Патент USA US2126291код для вставки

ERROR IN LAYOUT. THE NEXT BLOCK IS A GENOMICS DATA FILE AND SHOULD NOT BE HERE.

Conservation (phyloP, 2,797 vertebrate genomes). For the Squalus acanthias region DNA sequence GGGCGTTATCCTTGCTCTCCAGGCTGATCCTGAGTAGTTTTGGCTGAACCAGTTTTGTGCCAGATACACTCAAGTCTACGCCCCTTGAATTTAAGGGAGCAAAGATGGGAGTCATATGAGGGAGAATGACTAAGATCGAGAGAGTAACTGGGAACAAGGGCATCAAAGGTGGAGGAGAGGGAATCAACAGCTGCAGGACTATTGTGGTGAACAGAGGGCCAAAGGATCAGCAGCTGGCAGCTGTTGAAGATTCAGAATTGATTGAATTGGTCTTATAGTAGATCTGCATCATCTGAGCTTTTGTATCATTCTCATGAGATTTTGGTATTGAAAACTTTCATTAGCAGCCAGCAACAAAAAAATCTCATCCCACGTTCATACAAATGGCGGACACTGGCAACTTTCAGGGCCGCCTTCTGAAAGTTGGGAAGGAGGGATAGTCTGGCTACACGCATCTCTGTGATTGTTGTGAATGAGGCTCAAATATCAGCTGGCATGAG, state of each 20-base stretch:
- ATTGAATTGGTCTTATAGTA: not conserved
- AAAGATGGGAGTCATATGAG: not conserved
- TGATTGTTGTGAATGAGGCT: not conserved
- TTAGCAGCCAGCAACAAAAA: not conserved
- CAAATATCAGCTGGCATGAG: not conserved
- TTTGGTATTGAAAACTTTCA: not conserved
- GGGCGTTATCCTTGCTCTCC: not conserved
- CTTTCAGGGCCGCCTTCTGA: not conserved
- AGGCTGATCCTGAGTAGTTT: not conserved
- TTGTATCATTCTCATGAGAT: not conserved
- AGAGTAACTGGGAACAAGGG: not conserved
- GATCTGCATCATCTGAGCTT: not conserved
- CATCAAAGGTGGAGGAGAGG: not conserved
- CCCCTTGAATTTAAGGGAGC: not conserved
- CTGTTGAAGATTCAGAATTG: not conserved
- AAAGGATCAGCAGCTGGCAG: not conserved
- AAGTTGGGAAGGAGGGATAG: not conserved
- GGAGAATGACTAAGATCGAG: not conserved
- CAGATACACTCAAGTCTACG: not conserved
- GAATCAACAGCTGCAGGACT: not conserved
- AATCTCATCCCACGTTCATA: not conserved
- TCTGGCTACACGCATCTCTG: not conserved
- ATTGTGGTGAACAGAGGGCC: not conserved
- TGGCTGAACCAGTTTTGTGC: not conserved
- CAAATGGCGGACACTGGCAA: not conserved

Aug. 9, 1938. ‘ ‘ 7 J, SLEPIAN 2,126,291 VAPOR ELECTRIC CONVERTER “ Filed March 24, 1937 . + WITNESSES : V Y .Zoseph S/ep/bn. @53 - ' _ B a ‘ ‘ 1 ATORNEY \ Patented Aug. 9, 1938 2,125,291‘ warren srnrss ‘PATENT. creme 2,126,291 , . VAPOR ELECTRIC CONVERTER Joseph Slepian, Pittsburgh, Pa, assignor to West inghouse Electric & Manufacturing Company, East Pittsburgh, Pa, a corporation of Penn ‘ sylvania . Application March 24, 1937, Serial No. 132,830 8 Claims. (Cl. 1'75—363) My invention relates to a vapor electric‘ con verter and particularly to an ignition system for such a converter. Since this block of cathode material, the heater circuit is never In the operation of vapor electric converters having a make-alive type of excitation, it has been found that there is considerable delay inthe formation of the rectifying arc to the anode. This delay has been particularly noted in regard to the high resistance low current type of igniter, 10 sometimes being of the order of several thousand micro-seconds. By observation of the operation of these devices, I believe that this effect results because the startingcurrent arc does not produce su?icient vapor for the quick transfer of the arc 15 to the main electrodes. the material of the cathode. metal remains permanently in contact with the broken. Another method of preventing the heating cir ‘cuit from being interrupted by motion of the cathode material, .is to provide two terminals to the make-alive electrode for the flow of heating current, which are independent of‘ the cathode material. This may be done by making the make alive electrode of hair-lpin form. Other objects and advantages of my invention will be apparent. from the following detailed de scription taken in conjunction with the accom panying drawing, in which: ' Another trouble met with in converters of this type is that liquid mercury may condense or be thrown upon the igniter electrode and stick there. This condensed mercury causes a large increase 20 in the current required by the igniter for starting the arc. According to my invention, this delay in start~ ing may be eliminated and the sticking of mer cury to the igniter prevented by‘applying heat to the vicinity of the auxiliary or make-alive elec trode. This heat may be applied directly to the make-alive electrode‘ by passing a suitable heat-‘ > Fig- 1 is a schematic illustration of a converter embodying my invention; Fig. 2 is a similar view of a converter embocly— ing an independent heater; 7 Fig. 3 is a modi?cation similar to Fig. 1, but 20 having an independent sourceof excitation; Fig. 4 is a further modi?cation showing the use of an independent heater element; and Fig. 5 is a modi?cation showing a hairpin type of make-alive electrode. . 25 The construction according to my invention is a simple arc chamber I having a single anode 2 ing current therethrough, or may be applied in and a cathode 3 with a make-alive electrode 4 directly by an independent heating element adja supplied from the anode circuit 5 by a suitable uni-directional conductor, such as a glow tube 6. 30 In normal operation of my device, the glowtube cent to the electrode. In either event sufficient heat should be generated to keep the auxiliary electrode free of condensed mercury and to main tain a slight vapor pressure in the vicinity thereof. When the heating current is passed through‘ ' the auxiliary electrode, it has been noted that a current much smaller than the current which will regularly produce a cathode spot will occasionally cause a random occurrence of a cathode spot. I believe‘ that this random occurrence is caused by 40 the heating current producing sufficient vapor pressure to push the ‘cathode material away from contact with the auxiliary electrode and thus 5 will,’ break downupon the application of posi tive potential'to the anode 2 and passes starting current‘ to the make-alive electrode li, which initi ates a cathode spot, which in turn strikes the 35 main arc and short circuits the glow tube 6 re moving current from the make-alive electrode. To this simple converter I add a heating circuit by placing in shunt with the glow tube a resistance it which allows a continuous heating current to 40 ?ow through‘ the make—alive electrode. This re sistance iii should‘ be of such a value that the heating current is‘ well below the value of‘ cur create a spark which initiates the cathode spot. I have found that this random occurrence can be rent‘ necessary‘ to initiate a cathode spot. prevented by, suitably cooling the end of the make-‘alive electrode in contact with the cathode In order to prevent unnecessary heating of that portion‘ of the electrode 4 in contact with the. material or by having the end of the make-alive electrode in permanent electrical contact with a highly conducting element which is in permanent 50 electrical contact with the‘ cathode material. While this cooling may be done by immersing the cathode, I prefer to provide a cooling element by cathode material ' 3“, _I provide“ the make-alive electrode with a suitable cooling element in the form of a metallic block i l attached to the elec trode and immersed in the cathode material 3. In the modi?cation according to Fig. 2, the heating of the auxiliary electrode i is accom plished by means of a heating coil l5 supplied attaching a block of metal, such as iron, to the tip of the electrode and immersing the same into transformer l6. 45 ‘ make-alive electrode a suitable depth into the 55 , from a suitable source of current, such as a 55 2 2,126,291 In the modi?cation according to Fig. 3, the ex citation or ignition current for the converter is applied to the make-alive electrode 4 from a suitable source, such as a transformer 20, through a grid-controlled discharge device 2|, the grid of which is controlled bythe potential applied to the anode 2 of the converter. The auxiliary dis charge tube is by-passed by a suitable resistance IE! for providing heating current to the make alive electrode 4. In the modi?cation according to Fig. 4 the make-alive current is controlled by a commutat ing device 25 driven by a suitable motor 26 pref erably a synchronous motor. In order to prevent sparking at the commutator I provide a suitable capacitor 21 bridging the contacts. A resistor 28 of proper capacity may be placed in parallel with the capacitor 2'! to pass heating current through the electrode 4. By properly propor tioning resistors l0 and 28 the heating effect may be divided between the heater coil l5 and the heating. current passing through the electrode 4. While the return connection from the coil l5 to 25 the current source 29 may be made in any pre ferred way I prefer to connect the coil 15 directly to the cathode 3 and protect it from the arc by a suitable insulating sleeve 30 in order to reduce the number of vacuum seals required. In the modi?cation according to Fig. 5 a hair 30 pin type of make-alive electrode is utilized com prizing two make-alive elements connected to gether by means of the cooling block II’. A suitable heating current is circulated through the and means for cooling the portion of the make alive electrode immersed in the vaporizable cathode. 2. A vapor-electric converter comprising an arc chamber, a plurality of main electrodes in said chamber, one of said main electrodes being of vaporizable material, a make-alive electrode in contact with said vaporizable electrode, means for periodically passing make-alive current through said make-alive electrode, and means for continuously passing a lesser current through said make-alive electrode. 3. A vapor-electric converter comprising an arc chamber, a plurality of main electrodes in said chamber, one of said main electrodes being of vaporizable material, a make-alive electrode in contact with said vaporizable electrode, means for ‘periodically passing make-alive current through said make-alive electrode, means for continuously passing a lesser current through said make-alive electrode, and means for pre venting said lesser current from accidentally creating a cathode spot on said vaporizable electrode. 4.. An ignition system for a vapor-electric de 9.5 vice comprising an ignition electrode in contact with the cathode of the device, a source of poten tial for said electrode, a uni-directional conductor for passing igniting current to said electrode, and means for heating the ignition electrode. 3 (l 5. An ignition system for a vapor-electric de vice comprising an ignition electrode in contact with the cathode of the device, a source of poten tial for said electrode, a unidirectional conductor make~alive electrodes from any suitable source such as a heating transformer 35. The make for passing igniting current to said electrode, alive current from anode connection 5 is supplied by discharge device 6 preferably to a mid tap on the secondary winding of transformer 35. In the operation of these devices whether the current is supplied directly to the auxiliary elec trode or to an independent heating element l5 associated therewith, the heating current pro the vicinity of the ignition electrode. 6. A make-alive system for a vapor-electric converter comprising a make-alive electrode in duces a continual evaporation of the material ously supplying a heating current to said make alive. 7. An ignition system for a vapor-electric con verter having an arc-chamber and a plurality of main electrodes therein, comprising an auxil iary electrode having a portion thereof immersed in one of said main electrodes, a source of poten tial for said auxiliary electrode, means for inter adjacent to the auxiliary electrode, and conse quently maintains a vapor pressure in the vicinity of the auxiliary electrode 4. Also by maintaining the auxiliary electrode at a relatively high tem perature, it prevents condensation of the cathode material on the surface of the auxiliary electrode. While I have shown and described speci?c embodiments of my invention, it will be apparent to those skilled in the art that many modi?ca tions can be made therein without departing from the true spirit of my invention by the scope of the appended claims. I claim as my invention: 1. A vapor~electric converter comprising an arc-chamber, a pair of main electrodes therein, 60 at least one of said electrodes being of vaporizable material, a make-alive electrode having a portion thereof immersed in said vaporizable electrode, means responsive to the polarity of the potential impressed on the main electrodes for impressing make-alive current on said make-alive electrode, a resistance in shunt with said means for impress ing a lesser current on said make-alive electrode and means for maintaining a vapor pressure in contact with the cathode material of said con 40 verter, a source of potential for supplying cur rent to said make-alive, means for interrupting the make-alive current and means for continu mittently applying said potential to said auxiliary electrode and means for heating said auxiliary electrode. 8. An ignition system for a vapor-electric con verter having an arc-chamber and a plurality of main electrodes therein, comprising an auxiliary electrode having a portion thereof in contact with one of the main electrodes, a connection with the main electrode supply circuit for supplying cur rent to said auxiliary electrode, means in said circuit for interrupting the current to said auxil iary electrode and means for by-passing current around said interrupting means for heating the auxiliary electrode. JOSEPH SLEPIAN.